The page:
August 22, 2013
Students, Art & Science, and Race
: Gosei by Laura Kina, 2012 Oil on canvas 30” x 45”.
: 1969 by Canh Nguyen, 2010 Archival pigment print 16"x20".
: Photo by courtesy of American Anthropological Association and Science Museum of Minnesota.
Race, an idea which artist Kara Walker calls both love affair and major conflict, is going to be the hot topic among Cornish Humanities & Sciences classes this Fall.
“… I always felt that it’s really a love affair that we’ve got going in this country”, says artist Kara Walker about race issues, “with the notion of major conflict that needs to be overcome and maybe a fear of what happens when that thing is overcome”. This year, the Cornish Humanities and Sciences Department aims to explore a number of aspects related to diversity, power and privilege. Students will be asked to consider as Walker does: “Who am I beyond this skin I’m in?”
Professors are no doubt making plans to rendezvous with the subject of race through H&S field trips, and they will have at least two big chances to do so. Seattle Science Center and the Wing Luke Museum are going to tackle Walker’s “lover’s quarrel” with major exhibitions about race which overlap in September-November. Whether students click their way through the quiz “White Men Can’t Jump and Other Assumptions About Sports and Race” or wander among wire sculptures of girls wearing hijabs, these exhibits are going to make them think.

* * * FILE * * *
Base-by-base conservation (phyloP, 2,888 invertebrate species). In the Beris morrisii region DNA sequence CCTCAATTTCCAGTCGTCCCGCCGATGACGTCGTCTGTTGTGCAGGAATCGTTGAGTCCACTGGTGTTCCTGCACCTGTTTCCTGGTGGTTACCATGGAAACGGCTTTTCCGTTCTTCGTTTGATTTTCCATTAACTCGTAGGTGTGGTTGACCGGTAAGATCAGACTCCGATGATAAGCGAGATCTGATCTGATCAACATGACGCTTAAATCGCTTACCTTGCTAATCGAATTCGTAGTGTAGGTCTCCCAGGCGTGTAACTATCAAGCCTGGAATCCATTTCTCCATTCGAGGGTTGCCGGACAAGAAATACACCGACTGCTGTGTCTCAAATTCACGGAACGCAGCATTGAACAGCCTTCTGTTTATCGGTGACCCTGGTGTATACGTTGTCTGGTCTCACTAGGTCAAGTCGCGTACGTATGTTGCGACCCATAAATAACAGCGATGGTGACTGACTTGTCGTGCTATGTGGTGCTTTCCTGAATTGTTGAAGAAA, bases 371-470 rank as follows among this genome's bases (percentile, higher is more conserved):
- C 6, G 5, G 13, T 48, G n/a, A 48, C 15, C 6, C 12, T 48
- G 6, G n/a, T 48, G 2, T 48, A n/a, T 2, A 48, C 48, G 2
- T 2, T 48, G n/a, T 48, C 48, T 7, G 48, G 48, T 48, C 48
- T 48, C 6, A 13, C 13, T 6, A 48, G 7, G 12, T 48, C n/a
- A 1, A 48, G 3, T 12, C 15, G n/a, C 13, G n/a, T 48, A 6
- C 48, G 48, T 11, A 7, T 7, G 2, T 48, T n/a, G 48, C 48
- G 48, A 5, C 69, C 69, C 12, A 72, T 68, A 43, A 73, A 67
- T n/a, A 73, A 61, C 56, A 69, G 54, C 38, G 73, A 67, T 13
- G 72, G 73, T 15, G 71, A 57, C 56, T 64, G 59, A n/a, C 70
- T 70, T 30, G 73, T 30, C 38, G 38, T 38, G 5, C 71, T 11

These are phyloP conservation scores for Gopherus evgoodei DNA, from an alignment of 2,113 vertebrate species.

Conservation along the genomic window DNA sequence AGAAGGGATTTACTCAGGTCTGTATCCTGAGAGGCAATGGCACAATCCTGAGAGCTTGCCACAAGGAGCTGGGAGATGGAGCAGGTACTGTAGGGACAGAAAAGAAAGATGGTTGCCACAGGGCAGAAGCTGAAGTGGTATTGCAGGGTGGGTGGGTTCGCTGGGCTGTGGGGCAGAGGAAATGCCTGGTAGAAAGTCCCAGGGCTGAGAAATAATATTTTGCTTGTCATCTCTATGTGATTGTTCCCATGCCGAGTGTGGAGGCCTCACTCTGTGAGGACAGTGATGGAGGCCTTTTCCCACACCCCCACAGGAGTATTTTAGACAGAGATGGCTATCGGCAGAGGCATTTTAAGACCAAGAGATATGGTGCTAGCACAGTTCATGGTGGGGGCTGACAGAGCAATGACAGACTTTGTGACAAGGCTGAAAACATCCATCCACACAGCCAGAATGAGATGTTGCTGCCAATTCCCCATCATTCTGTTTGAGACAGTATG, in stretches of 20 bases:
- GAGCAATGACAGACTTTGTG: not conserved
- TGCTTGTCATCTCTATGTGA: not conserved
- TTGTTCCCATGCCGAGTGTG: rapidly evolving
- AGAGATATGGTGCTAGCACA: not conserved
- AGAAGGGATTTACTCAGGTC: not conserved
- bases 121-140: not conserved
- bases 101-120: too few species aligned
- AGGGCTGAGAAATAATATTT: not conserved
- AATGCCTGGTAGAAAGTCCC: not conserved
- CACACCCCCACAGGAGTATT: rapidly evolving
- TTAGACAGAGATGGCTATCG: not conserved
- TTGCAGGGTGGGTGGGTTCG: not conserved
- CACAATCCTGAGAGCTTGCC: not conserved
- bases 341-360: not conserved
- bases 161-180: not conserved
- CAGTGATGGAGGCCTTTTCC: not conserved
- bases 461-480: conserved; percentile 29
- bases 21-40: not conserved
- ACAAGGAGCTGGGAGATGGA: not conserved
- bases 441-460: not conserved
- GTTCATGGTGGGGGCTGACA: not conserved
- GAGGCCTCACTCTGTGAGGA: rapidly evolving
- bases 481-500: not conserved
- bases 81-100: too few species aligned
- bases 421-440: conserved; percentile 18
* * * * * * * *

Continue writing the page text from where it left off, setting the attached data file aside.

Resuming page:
The Pacific Science Center will be presenting “RACE: Are We So Different?” Visitors will get a contemporary look at race that’s been touring the country since 2007. “By deconstructing historical, scientific and social ideas of race, the exhibit helps guests understand what race is and more importantly, what race is not” says the RACE web description. The exhibit focuses on themes of everyday experience, US history, and current scientific perspectives on race.
At the Wing Luke, Seattleites can view “Under My Skin: Artists Explore Race in the 21st Century”. The featured artists creatively approach “the brutal realities of racism in the past and present, the ways race shapes the immigrant experience, and the hope that can be found in the complex realities of race in daily life.” Visitors will also have the chance to check out the real-life, confrontational portrait photography of featured artist and Cornish alum Canh Nguyen (AR ’12).
Many Cornish Humanities and Sciences classes involve discussions on race, culture, and ethnicity (not only the humanities classes, either). Students learning about all kinds of things from genetics to anthropology will likely visit the exhibits, whether with a class or on their own. If you are a student and are thinking about signing up for an H&S class, here are some with related material:
HS 270 01 Genomic Revolution: Hope or Harm? - Renee Agatsuma
HS 280 02 Us and Them- Lauren Basson
HS 280 04 Silence and Society- Lauren Basson
HS 280 05 Racial Identity Development- Patricia Russell
HS 295 02 Colonial Encounters- Rebecca Hughes
HS 260 02 Media, Culture and Communications- Craig Snyder
HS 270 02 Science and Race- Julia Crouch
HS 280 06 Where in the World is the U.S.A.?- Alex Morrow
HS 121 04: Modern Times- Alex Morrow
HS 121 10: The Body in Context- Corinne Adler
Are we, as a college, interested in this “love affair” then? We’re part of this city, and all you need to do is look at the list of sponsors and community partners for the exhibits, the artists who are making related works, and Cornish class lists to know that we are.
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